In its May 2018 Federal Budget, the Government announced that SMSFs could move to a 3 year audit cycle, if they were compliant and timely. The measure was to take effect from 1 July 2019.
On Friday 6 July 2018, the Government released a Consultation Paper regarding this measure, seeking feedback by 31 August 2018.
The Consultation Paper is on the Treasury website and sets out the proposed design of the measure as follows:
The number of SMSFs eligible for the three yearly audit cycle will vary, depending on the design of eligibility criteria.
Eligibility for the measure will be limited in two ways:
- Good recording keeping and compliance: SMSFs will have to meet eligibility criteria of timely submission of Annual Returns and three consecutive years of clear audit reports to move from an annual audit cycle to a three-yearly audit cycle; and
- Key events: A SMSF on a three-yearly audit cycle will be audited in every year in which a key event occurs, with such audits covering all years since the previous audit.
SMSFs that move to a three yearly audit cycle will be required to continue to submit the fund’s Annual Returns in a timely manner to remain on a three-yearly cycle.
It is proposed that eligibility for a three-yearly audit be based on self-assessment by SMSF trustees.
However, if: (i) the ATO becomes aware that a SMSF trustee has incorrectly assessed their eligibility for a three-yearly audit cycle; (ii) has failed to submit a Annual Return in a timely manner; or (iii) has failed to procure an audit in a year of a key event – the ATO will notify the trustee that an audit is required and consider further action if necessary.
If a ‘key event’ occurs in years 1 or 2, then the SMSF will have to obtain an audit, before lodging its Annual Return for that year, and that audit will need to cover the whole period since the last one (maybe more than one year).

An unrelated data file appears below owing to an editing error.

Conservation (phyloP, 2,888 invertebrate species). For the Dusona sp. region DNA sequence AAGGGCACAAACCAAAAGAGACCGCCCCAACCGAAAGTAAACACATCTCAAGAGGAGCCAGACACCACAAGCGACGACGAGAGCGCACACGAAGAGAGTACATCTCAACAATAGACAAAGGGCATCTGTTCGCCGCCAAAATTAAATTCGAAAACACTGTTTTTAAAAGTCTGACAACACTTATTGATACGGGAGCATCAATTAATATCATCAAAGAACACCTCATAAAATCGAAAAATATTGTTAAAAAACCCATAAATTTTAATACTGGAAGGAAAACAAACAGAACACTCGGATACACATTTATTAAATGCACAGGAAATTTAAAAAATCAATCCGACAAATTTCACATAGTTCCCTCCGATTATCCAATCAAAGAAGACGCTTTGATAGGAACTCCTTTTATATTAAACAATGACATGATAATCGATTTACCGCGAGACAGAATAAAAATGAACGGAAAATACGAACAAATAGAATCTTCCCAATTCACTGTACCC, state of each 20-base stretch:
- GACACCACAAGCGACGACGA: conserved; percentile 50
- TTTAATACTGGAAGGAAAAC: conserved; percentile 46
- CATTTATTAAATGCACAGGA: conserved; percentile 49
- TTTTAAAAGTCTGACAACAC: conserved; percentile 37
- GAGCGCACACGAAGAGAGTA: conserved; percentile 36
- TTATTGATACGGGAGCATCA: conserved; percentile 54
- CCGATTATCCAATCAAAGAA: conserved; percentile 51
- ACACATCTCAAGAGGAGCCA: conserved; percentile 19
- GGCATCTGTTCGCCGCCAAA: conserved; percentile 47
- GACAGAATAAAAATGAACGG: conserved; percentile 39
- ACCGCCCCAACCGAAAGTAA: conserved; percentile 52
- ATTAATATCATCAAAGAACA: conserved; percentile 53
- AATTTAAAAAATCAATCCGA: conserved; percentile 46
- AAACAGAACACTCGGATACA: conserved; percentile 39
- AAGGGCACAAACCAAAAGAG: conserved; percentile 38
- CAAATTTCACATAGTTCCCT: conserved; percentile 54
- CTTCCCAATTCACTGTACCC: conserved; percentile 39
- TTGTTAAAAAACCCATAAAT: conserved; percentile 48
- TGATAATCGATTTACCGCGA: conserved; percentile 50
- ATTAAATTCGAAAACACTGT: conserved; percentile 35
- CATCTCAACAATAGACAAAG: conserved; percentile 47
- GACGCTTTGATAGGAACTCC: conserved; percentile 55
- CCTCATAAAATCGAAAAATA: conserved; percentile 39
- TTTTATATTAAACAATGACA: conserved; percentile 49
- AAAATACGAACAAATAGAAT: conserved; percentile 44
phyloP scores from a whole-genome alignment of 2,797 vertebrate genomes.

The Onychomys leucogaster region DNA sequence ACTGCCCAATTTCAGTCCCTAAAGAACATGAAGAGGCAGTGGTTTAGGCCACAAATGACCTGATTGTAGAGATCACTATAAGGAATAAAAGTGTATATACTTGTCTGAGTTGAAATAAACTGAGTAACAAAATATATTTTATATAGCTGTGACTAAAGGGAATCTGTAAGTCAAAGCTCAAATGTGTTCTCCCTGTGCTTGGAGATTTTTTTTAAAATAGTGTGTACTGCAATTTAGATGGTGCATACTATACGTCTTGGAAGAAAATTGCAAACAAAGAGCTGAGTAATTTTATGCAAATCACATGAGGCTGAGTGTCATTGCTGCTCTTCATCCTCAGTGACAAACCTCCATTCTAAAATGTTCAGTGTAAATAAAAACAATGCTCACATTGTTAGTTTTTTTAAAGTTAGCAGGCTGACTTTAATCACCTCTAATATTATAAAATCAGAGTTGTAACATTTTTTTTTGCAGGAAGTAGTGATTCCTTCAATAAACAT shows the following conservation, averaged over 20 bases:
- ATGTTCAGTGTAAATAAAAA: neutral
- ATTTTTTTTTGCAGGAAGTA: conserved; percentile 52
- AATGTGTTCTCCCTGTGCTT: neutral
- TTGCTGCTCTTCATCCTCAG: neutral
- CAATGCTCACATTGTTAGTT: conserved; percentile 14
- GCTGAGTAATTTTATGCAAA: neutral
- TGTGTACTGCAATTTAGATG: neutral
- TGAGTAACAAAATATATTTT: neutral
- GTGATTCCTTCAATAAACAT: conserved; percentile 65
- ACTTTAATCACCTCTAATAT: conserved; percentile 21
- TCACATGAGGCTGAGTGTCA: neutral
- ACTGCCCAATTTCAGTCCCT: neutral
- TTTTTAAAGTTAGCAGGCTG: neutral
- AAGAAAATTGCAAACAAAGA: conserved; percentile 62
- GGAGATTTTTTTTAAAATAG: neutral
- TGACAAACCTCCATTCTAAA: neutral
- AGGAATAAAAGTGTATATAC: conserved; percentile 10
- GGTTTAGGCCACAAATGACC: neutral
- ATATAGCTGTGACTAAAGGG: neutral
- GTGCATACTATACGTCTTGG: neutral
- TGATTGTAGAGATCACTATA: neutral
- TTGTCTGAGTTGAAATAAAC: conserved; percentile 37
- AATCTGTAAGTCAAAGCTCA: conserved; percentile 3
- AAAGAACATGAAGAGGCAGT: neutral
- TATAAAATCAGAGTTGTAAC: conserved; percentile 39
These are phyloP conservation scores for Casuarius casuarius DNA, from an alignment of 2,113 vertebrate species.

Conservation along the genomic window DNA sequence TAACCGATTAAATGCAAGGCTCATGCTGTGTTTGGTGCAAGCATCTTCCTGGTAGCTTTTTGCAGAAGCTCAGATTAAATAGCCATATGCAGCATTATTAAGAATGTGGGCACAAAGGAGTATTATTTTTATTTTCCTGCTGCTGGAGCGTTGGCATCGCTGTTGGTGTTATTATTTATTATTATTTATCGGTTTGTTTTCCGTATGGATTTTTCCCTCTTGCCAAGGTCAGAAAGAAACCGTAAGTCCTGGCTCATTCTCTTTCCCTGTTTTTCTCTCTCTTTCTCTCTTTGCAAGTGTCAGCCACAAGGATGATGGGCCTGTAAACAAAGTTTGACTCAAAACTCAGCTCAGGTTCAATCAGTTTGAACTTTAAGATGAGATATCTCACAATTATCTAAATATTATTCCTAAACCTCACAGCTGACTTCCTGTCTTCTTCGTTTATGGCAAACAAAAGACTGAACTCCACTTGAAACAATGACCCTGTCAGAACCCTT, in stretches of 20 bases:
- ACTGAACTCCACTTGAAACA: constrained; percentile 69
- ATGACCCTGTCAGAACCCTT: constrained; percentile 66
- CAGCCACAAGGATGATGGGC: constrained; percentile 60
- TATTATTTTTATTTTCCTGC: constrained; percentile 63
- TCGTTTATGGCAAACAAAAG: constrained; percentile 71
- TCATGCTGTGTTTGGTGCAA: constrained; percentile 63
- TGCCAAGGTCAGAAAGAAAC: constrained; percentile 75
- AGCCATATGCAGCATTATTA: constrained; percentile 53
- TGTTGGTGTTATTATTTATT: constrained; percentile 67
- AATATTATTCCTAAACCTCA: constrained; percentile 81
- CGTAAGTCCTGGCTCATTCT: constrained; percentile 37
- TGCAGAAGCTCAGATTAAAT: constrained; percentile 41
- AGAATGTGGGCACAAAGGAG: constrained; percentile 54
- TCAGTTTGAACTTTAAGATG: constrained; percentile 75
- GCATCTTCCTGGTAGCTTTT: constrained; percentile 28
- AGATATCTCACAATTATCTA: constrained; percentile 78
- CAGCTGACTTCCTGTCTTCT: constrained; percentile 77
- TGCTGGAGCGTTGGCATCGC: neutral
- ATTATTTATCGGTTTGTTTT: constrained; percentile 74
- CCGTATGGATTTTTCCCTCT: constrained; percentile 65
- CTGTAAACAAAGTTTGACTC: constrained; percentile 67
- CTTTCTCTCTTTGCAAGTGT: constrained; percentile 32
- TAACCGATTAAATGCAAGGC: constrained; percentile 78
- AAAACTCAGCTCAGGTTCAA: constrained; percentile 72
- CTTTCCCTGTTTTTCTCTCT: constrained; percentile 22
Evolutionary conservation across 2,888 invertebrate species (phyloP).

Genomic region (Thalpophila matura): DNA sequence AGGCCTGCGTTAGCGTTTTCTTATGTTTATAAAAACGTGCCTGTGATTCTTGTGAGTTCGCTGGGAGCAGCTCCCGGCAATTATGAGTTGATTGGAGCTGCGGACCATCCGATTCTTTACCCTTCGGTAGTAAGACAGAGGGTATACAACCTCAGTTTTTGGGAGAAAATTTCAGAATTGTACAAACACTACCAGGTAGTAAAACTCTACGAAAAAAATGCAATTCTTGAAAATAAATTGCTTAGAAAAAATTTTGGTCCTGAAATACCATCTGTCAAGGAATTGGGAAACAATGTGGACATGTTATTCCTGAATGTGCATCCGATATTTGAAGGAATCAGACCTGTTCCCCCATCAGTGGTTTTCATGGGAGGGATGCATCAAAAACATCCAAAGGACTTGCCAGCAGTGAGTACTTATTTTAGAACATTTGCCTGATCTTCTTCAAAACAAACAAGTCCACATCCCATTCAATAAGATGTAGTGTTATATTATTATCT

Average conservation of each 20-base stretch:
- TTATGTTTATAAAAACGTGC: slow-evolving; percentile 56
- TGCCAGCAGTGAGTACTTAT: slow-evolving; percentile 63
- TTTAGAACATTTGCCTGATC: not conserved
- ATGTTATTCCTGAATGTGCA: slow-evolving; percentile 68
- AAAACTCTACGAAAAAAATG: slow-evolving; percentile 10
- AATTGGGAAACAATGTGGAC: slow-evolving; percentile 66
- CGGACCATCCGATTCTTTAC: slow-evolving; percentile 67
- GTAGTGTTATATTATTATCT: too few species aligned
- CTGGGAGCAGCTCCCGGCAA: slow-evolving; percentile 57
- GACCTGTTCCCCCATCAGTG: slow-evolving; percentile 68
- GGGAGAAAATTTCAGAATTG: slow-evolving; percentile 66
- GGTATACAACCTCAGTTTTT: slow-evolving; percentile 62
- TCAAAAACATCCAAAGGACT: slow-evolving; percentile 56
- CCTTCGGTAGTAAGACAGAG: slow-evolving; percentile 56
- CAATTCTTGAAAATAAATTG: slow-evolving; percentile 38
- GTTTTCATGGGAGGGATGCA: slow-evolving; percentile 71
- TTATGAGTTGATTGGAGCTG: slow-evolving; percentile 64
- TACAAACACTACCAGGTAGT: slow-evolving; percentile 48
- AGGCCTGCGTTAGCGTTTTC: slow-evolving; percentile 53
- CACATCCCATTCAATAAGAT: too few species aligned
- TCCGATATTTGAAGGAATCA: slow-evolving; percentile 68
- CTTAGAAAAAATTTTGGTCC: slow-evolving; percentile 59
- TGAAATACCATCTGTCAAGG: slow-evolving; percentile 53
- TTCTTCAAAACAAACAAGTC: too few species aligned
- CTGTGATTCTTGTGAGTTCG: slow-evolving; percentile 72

Some examples of possible key events include:
- the commencement of a superannuation income stream by a member for the first time;
- the death of a member;
- the addition or removal of a member;
- receipt of non-arm’s length income (NALI);
- commencement or maintenance of a limited recourse borrowing arrangement (LRBA);
- acquisition of an asset from a related party;
- investments, loans or leases with a related party; or
- in-species lump sum payments to a member.
Will this cut costs and ‘red tape’?
The Minister billed this as “reduc[ing] the compliance burden for funds that have a history of good behaviour and have relatively simple affairs.
But a number of auditors and advisers think these benefits could be illusory and even ‘problematic’ (see related TT Article). But their concerns seem to be:
- That 1 audit for a three-year period won’t be cheaper than 3 audits, each for a one-year period. I doubt that this will be so, and, in any event, that is one of the things Treasury is seeking feed back on.
- That trustees of funds might innocently ‘self-assess’ 3-year eligibility and then get into trouble. Again, my reading of the consultation paper, seemed to indicate that the SMSF would then have to get annual audits to fill in the gaps over the affected period, but how much trouble flowed was not discussed, and could be part of the design of the measure (and interested parties could make submissions about that).
Comprehension questions (answers available)
- Was the 3-year audit cycle, for compliant SMSFs a 2018 Budget announcement?
- Has Treasury put out a consultation paper seeking feed back on the basic proposal, by 31 August 2018?
- Will the key eligibility requirement be 3 years of ‘clear audit reports’ and timely lodgement of returns?
- Will the ATO advise when this eligibility requirement has been met?
- Are clear audit reports and timely lodgement of returns the only ways in which more frequent audits will be required?